8. Solutions – personalise our site with a couple, of lines of JavaScript

ASOS was used as an example. On this clothes site, when male clothing is selected on the first visit, the men’s department comes up automatically on the return visit. The code to implement this is available on www.codetidy.com/6054

 

9. Delivery options

Delivery options and charges are a major consideration for users making buying decisions online. Try split test your options. For example, hide a shipping option. Create various options such as free next working day, high cost same day, courier, 2 day delivery etc in back end system the setup testing tool to hide them. Next, minimise options and see which combination performs best. This can make a huge difference to your conversion rate.

ASOS

10. What can we learn from FarmVille?

Zynga’s online juggernaut, FarmVille, took Facebook gaming by storm, but how do they test to get such success? Dave share’s Zynga’s ‘ghetto testing’ plan…

1. Create a 5 word pitch for a new product or feature

2. Put it up on a high traffic webpage

3. If it gets clicks, collect the emails of interested customers and find out more from there.

Use these takeaways to gain greater insight into your site’s performance online, fix glitches, remove stumlbing blocks, and ultimately increase your conversions.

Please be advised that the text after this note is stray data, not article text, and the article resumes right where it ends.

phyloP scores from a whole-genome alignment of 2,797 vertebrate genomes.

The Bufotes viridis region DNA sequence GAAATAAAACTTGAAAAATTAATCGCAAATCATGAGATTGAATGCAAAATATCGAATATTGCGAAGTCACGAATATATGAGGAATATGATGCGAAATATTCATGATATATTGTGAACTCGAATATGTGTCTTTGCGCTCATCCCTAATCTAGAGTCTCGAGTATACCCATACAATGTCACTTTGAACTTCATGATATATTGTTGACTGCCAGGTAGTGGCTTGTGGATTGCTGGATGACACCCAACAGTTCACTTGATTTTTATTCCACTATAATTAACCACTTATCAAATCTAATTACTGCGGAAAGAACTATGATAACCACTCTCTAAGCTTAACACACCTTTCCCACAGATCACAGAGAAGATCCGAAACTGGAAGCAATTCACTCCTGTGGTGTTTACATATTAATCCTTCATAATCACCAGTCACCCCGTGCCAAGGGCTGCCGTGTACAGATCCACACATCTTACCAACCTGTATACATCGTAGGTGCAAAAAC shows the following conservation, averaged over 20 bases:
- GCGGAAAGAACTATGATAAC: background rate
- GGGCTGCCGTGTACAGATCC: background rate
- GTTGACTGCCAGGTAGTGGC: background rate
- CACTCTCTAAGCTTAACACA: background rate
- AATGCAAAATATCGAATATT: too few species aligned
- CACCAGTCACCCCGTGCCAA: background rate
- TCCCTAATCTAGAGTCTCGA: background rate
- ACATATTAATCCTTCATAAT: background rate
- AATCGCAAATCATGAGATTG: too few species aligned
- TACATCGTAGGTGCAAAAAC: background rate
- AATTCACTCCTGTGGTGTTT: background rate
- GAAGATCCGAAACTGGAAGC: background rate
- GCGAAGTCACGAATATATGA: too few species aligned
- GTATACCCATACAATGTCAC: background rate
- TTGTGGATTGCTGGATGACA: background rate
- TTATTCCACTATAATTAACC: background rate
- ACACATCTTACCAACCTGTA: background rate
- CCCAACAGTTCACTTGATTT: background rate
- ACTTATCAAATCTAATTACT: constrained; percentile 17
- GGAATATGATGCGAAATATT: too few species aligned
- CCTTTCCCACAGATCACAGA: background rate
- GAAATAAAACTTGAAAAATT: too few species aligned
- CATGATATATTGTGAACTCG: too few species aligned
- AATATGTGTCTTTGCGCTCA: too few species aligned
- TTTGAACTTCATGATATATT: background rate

AUTHORED BY:
h

Laura is a Digital Marketing Executive at Koozai. With search experience in a large number of industries both in-house and agency side, Laura has a strong interest in conversion optimisation and web psychology.
  • Dean Marsden

    Good summary of CTA button optimisations and CRO ideas Laura. A CTA button can make such a difference for some websites. I like the fact that a colour, a little bit of copy and the position makes such a difference.

    Also there is so much more I feel I can be getting from CRO tools following the recommendations from David

  • http://bunchcast.com/blog Stephane Moracchini

    Great article! CTA placement is indeed a controversial subject. Above the fold may be effective for simpler products, as the target doesn’t want to waste time looking for the button. For more complex products, the target always wants to learn more and the quality of the copy is a key factor in this case.